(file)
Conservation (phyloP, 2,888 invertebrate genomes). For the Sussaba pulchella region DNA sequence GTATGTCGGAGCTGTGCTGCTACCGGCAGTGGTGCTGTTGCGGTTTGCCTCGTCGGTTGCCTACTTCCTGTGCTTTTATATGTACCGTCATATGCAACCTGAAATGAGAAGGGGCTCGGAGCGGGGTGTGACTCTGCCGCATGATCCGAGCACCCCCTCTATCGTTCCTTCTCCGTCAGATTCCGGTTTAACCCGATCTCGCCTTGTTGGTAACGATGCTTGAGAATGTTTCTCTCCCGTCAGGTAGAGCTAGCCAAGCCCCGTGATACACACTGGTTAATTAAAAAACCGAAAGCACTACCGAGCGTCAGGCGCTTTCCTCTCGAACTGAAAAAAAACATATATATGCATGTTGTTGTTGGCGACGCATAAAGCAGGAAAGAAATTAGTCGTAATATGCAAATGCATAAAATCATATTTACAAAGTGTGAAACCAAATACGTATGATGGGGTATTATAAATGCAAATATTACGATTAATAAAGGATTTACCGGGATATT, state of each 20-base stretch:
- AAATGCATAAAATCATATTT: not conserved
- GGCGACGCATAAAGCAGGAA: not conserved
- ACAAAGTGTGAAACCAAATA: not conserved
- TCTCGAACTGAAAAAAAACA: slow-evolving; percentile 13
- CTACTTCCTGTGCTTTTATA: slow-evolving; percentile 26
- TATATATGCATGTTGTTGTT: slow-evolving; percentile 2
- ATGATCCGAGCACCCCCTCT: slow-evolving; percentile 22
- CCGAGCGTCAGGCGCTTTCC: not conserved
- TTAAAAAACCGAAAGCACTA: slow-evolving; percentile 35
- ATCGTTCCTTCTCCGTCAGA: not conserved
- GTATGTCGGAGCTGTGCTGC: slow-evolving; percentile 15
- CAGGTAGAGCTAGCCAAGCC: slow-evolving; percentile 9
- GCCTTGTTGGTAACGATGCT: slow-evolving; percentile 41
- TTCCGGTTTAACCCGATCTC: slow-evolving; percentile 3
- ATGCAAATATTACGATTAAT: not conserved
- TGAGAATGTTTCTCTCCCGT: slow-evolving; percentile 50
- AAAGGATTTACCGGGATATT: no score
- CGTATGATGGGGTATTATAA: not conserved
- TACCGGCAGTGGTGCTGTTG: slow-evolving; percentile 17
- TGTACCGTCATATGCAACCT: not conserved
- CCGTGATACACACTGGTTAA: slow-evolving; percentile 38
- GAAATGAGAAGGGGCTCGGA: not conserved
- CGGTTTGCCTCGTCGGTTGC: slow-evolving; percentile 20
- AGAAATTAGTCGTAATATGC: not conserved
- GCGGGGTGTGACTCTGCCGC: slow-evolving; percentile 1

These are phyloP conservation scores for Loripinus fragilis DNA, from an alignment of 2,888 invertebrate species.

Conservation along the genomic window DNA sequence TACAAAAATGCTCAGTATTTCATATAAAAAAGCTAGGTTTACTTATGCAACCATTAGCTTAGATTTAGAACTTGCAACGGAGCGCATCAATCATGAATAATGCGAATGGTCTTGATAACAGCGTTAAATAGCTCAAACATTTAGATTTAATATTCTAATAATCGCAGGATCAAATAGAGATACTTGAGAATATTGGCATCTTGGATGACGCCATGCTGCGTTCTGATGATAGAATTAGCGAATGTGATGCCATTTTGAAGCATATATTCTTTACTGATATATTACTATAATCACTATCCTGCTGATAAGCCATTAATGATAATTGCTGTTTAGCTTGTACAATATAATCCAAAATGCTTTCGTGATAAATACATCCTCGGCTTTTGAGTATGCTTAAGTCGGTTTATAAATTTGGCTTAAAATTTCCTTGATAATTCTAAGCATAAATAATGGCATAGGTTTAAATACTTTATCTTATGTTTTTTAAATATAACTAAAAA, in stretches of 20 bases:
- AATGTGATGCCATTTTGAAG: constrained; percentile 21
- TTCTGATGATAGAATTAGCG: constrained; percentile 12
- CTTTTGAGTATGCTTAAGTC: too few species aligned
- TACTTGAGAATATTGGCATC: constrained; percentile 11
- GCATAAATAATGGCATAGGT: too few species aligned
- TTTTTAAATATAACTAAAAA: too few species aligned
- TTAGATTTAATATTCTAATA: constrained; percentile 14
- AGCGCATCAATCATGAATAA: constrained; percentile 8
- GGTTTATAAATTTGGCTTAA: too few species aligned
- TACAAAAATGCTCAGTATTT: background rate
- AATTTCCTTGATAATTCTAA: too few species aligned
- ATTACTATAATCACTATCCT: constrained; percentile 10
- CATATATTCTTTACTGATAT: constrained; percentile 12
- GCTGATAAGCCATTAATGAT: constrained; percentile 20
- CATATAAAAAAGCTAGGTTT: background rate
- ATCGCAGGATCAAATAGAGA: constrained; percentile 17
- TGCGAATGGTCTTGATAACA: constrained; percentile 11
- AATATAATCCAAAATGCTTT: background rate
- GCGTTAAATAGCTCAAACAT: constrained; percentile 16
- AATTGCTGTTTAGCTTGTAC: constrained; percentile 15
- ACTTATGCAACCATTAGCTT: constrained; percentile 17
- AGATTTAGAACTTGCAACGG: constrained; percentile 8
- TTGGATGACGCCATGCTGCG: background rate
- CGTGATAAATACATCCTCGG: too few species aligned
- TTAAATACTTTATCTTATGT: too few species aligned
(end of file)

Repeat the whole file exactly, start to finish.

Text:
Conservation (phyloP, 2,888 invertebrate genomes). For the Sussaba pulchella region DNA sequence GTATGTCGGAGCTGTGCTGCTACCGGCAGTGGTGCTGTTGCGGTTTGCCTCGTCGGTTGCCTACTTCCTGTGCTTTTATATGTACCGTCATATGCAACCTGAAATGAGAAGGGGCTCGGAGCGGGGTGTGACTCTGCCGCATGATCCGAGCACCCCCTCTATCGTTCCTTCTCCGTCAGATTCCGGTTTAACCCGATCTCGCCTTGTTGGTAACGATGCTTGAGAATGTTTCTCTCCCGTCAGGTAGAGCTAGCCAAGCCCCGTGATACACACTGGTTAATTAAAAAACCGAAAGCACTACCGAGCGTCAGGCGCTTTCCTCTCGAACTGAAAAAAAACATATATATGCATGTTGTTGTTGGCGACGCATAAAGCAGGAAAGAAATTAGTCGTAATATGCAAATGCATAAAATCATATTTACAAAGTGTGAAACCAAATACGTATGATGGGGTATTATAAATGCAAATATTACGATTAATAAAGGATTTACCGGGATATT, state of each 20-base stretch:
- AAATGCATAAAATCATATTT: not conserved
- GGCGACGCATAAAGCAGGAA: not conserved
- ACAAAGTGTGAAACCAAATA: not conserved
- TCTCGAACTGAAAAAAAACA: slow-evolving; percentile 13
- CTACTTCCTGTGCTTTTATA: slow-evolving; percentile 26
- TATATATGCATGTTGTTGTT: slow-evolving; percentile 2
- ATGATCCGAGCACCCCCTCT: slow-evolving; percentile 22
- CCGAGCGTCAGGCGCTTTCC: not conserved
- TTAAAAAACCGAAAGCACTA: slow-evolving; percentile 35
- ATCGTTCCTTCTCCGTCAGA: not conserved
- GTATGTCGGAGCTGTGCTGC: slow-evolving; percentile 15
- CAGGTAGAGCTAGCCAAGCC: slow-evolving; percentile 9
- GCCTTGTTGGTAACGATGCT: slow-evolving; percentile 41
- TTCCGGTTTAACCCGATCTC: slow-evolving; percentile 3
- ATGCAAATATTACGATTAAT: not conserved
- TGAGAATGTTTCTCTCCCGT: slow-evolving; percentile 50
- AAAGGATTTACCGGGATATT: no score
- CGTATGATGGGGTATTATAA: not conserved
- TACCGGCAGTGGTGCTGTTG: slow-evolving; percentile 17
- TGTACCGTCATATGCAACCT: not conserved
- CCGTGATACACACTGGTTAA: slow-evolving; percentile 38
- GAAATGAGAAGGGGCTCGGA: not conserved
- CGGTTTGCCTCGTCGGTTGC: slow-evolving; percentile 20
- AGAAATTAGTCGTAATATGC: not conserved
- GCGGGGTGTGACTCTGCCGC: slow-evolving; percentile 1

These are phyloP conservation scores for Loripinus fragilis DNA, from an alignment of 2,888 invertebrate species.

Conservation along the genomic window DNA sequence TACAAAAATGCTCAGTATTTCATATAAAAAAGCTAGGTTTACTTATGCAACCATTAGCTTAGATTTAGAACTTGCAACGGAGCGCATCAATCATGAATAATGCGAATGGTCTTGATAACAGCGTTAAATAGCTCAAACATTTAGATTTAATATTCTAATAATCGCAGGATCAAATAGAGATACTTGAGAATATTGGCATCTTGGATGACGCCATGCTGCGTTCTGATGATAGAATTAGCGAATGTGATGCCATTTTGAAGCATATATTCTTTACTGATATATTACTATAATCACTATCCTGCTGATAAGCCATTAATGATAATTGCTGTTTAGCTTGTACAATATAATCCAAAATGCTTTCGTGATAAATACATCCTCGGCTTTTGAGTATGCTTAAGTCGGTTTATAAATTTGGCTTAAAATTTCCTTGATAATTCTAAGCATAAATAATGGCATAGGTTTAAATACTTTATCTTATGTTTTTTAAATATAACTAAAAA, in stretches of 20 bases:
- AATGTGATGCCATTTTGAAG: constrained; percentile 21
- TTCTGATGATAGAATTAGCG: constrained; percentile 12
- CTTTTGAGTATGCTTAAGTC: too few species aligned
- TACTTGAGAATATTGGCATC: constrained; percentile 11
- GCATAAATAATGGCATAGGT: too few species aligned
- TTTTTAAATATAACTAAAAA: too few species aligned
- TTAGATTTAATATTCTAATA: constrained; percentile 14
- AGCGCATCAATCATGAATAA: constrained; percentile 8
- GGTTTATAAATTTGGCTTAA: too few species aligned
- TACAAAAATGCTCAGTATTT: background rate
- AATTTCCTTGATAATTCTAA: too few species aligned
- ATTACTATAATCACTATCCT: constrained; percentile 10
- CATATATTCTTTACTGATAT: constrained; percentile 12
- GCTGATAAGCCATTAATGAT: constrained; percentile 20
- CATATAAAAAAGCTAGGTTT: background rate
- ATCGCAGGATCAAATAGAGA: constrained; percentile 17
- TGCGAATGGTCTTGATAACA: constrained; percentile 11
- AATATAATCCAAAATGCTTT: background rate
- GCGTTAAATAGCTCAAACAT: constrained; percentile 16
- AATTGCTGTTTAGCTTGTAC: constrained; percentile 15
- ACTTATGCAACCATTAGCTT: constrained; percentile 17
- AGATTTAGAACTTGCAACGG: constrained; percentile 8
- TTGGATGACGCCATGCTGCG: background rate
- CGTGATAAATACATCCTCGG: too few species aligned
- TTAAATACTTTATCTTATGT: too few species aligned